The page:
'Imagine no possessions...' or maybe John Lennon should have written, 'If you really do have to have possessions, you might as well have a bit of fun with them...'
That way, he couldn't have been accused of not walking his talk.
He outdid the rest of the Beatles at all manner of things – but especially when it came to cars. Although he took his yellow psychedelic Rolls-Royce to the States in 1970, and ended up donating it to a New York museum to ease a tricky tax situation, it was back in once-swinging London this week – and on show at Bonhams, just down the road from Oldie Towers.
As a spectacular plug for the arrival of R-R's new Phantom, famous Rollers from around the world were assembled for a five-day exhibition at Bonhams. There were Rolls-Royces that belonged to luminaries including Fred Astaire, Sir Malcolm Campbell and the Queen. But Lennon's car stole the show, not because it is now reckoned to be the most valuable automobile in the world, but because, even today, it is still a work of outrageous art.
Apparently, it caused protests from the non-swinging brigade when Lennon first took it for a spin down Piccadilly. But he soon found a way to deal with them, by installing a sound system that enabled him to speak to pedestrians while he was in transit – usually telling them to get out of the way.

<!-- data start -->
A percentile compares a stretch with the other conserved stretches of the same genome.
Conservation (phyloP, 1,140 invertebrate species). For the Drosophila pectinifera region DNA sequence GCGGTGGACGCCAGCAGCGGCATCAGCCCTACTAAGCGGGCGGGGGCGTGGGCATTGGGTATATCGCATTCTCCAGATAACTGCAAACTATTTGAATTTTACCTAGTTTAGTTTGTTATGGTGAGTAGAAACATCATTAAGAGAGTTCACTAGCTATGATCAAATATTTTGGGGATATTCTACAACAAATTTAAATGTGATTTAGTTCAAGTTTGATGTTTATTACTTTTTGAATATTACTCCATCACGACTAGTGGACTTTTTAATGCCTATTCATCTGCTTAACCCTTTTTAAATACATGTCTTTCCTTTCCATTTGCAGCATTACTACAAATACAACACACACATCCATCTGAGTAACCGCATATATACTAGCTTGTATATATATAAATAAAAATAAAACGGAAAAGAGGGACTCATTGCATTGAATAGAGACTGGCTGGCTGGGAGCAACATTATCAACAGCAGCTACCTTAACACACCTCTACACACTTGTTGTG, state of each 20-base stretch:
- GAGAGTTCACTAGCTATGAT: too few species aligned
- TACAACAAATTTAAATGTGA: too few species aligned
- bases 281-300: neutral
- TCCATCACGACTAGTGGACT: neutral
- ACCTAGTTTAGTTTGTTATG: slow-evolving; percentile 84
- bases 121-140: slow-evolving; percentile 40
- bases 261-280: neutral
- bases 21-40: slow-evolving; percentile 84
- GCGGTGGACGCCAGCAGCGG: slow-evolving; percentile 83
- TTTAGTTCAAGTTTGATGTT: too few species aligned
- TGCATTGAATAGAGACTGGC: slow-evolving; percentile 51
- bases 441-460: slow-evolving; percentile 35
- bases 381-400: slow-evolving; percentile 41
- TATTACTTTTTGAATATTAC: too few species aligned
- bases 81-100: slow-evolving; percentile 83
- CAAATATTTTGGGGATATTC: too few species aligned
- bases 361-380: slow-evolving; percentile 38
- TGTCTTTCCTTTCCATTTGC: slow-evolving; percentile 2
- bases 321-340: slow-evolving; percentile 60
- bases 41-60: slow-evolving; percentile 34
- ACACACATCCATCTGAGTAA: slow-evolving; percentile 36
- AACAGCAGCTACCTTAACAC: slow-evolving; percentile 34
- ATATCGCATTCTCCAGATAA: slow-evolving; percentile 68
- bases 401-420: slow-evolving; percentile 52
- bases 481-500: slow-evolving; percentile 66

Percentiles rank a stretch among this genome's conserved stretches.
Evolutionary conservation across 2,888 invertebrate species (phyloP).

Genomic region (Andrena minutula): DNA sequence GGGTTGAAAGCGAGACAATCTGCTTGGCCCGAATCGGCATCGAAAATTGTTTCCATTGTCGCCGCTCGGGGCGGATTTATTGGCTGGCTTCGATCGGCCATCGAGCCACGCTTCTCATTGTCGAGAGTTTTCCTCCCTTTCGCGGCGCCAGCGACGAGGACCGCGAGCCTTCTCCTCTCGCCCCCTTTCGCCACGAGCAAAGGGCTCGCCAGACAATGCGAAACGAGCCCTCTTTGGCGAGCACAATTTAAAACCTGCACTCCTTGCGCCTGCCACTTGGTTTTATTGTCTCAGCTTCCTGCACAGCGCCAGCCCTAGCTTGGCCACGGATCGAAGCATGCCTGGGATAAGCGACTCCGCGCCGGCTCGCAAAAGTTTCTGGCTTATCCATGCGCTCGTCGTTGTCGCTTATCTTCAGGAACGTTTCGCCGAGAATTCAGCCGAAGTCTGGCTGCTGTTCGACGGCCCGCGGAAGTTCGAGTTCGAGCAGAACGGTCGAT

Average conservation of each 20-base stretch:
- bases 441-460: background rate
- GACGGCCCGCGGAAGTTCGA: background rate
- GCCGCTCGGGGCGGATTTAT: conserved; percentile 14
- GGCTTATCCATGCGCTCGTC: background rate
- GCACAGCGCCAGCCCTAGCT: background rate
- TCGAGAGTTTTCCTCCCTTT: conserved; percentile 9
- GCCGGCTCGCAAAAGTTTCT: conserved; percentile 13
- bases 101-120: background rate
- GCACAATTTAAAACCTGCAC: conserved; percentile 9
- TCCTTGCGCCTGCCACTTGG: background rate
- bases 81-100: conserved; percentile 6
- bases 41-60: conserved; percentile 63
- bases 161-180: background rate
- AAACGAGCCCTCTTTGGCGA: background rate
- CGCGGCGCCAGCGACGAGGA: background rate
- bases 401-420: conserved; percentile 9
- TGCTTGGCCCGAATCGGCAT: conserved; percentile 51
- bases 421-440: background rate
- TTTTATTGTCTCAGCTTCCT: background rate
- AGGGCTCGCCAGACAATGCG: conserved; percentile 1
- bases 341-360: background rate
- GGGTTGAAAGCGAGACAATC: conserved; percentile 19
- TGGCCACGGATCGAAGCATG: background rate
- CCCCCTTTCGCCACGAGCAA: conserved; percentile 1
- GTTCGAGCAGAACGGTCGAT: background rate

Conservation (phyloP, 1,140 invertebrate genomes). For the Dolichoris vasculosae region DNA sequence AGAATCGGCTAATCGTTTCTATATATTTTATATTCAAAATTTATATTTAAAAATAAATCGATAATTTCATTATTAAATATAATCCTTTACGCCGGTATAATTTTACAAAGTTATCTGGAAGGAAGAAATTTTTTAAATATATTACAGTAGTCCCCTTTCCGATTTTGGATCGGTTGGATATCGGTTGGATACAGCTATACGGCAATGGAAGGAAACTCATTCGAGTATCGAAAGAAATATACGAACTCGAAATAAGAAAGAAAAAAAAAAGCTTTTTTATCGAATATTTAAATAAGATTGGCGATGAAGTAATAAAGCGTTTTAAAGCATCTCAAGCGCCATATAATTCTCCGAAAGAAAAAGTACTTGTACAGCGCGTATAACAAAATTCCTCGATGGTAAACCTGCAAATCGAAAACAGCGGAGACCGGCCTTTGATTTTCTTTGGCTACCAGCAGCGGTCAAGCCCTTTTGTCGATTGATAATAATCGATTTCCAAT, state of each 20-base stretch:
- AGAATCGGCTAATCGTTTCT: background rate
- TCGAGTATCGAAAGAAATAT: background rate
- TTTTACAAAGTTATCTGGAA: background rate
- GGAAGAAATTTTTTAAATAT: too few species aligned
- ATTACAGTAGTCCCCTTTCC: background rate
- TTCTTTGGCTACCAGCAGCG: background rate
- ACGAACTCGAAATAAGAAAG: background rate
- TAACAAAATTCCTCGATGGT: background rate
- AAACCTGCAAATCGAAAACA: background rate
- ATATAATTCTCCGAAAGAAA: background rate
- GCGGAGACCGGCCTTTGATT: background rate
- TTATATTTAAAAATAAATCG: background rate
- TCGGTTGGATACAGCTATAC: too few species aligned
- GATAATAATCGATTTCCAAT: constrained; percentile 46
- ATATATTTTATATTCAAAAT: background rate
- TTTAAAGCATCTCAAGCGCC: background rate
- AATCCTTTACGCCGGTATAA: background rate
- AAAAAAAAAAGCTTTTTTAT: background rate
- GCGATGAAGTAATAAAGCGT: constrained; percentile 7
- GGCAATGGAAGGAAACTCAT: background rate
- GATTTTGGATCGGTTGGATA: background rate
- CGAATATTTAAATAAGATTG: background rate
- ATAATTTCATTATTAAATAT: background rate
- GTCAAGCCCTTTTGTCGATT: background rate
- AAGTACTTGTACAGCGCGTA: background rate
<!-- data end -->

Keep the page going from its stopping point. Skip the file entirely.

Chums such as Paul, George and Ringo, not to mention Brian Epstein, Bob Dylan and Keith Moon, all seemed to have had a jolly time in the back of the car – which was said to have an extensive supply of drugs and alcohol.
But the exterior was perhaps the trippiest thing of all – a collision of psychedelia with gypsy caravan-style art that defies you not to smile at the irreverence of it.
Lennon's automotive masterpiece is now bound back to the Royal British Columbia Museum in Canada. For me, it was the brilliant highlight of a grey week...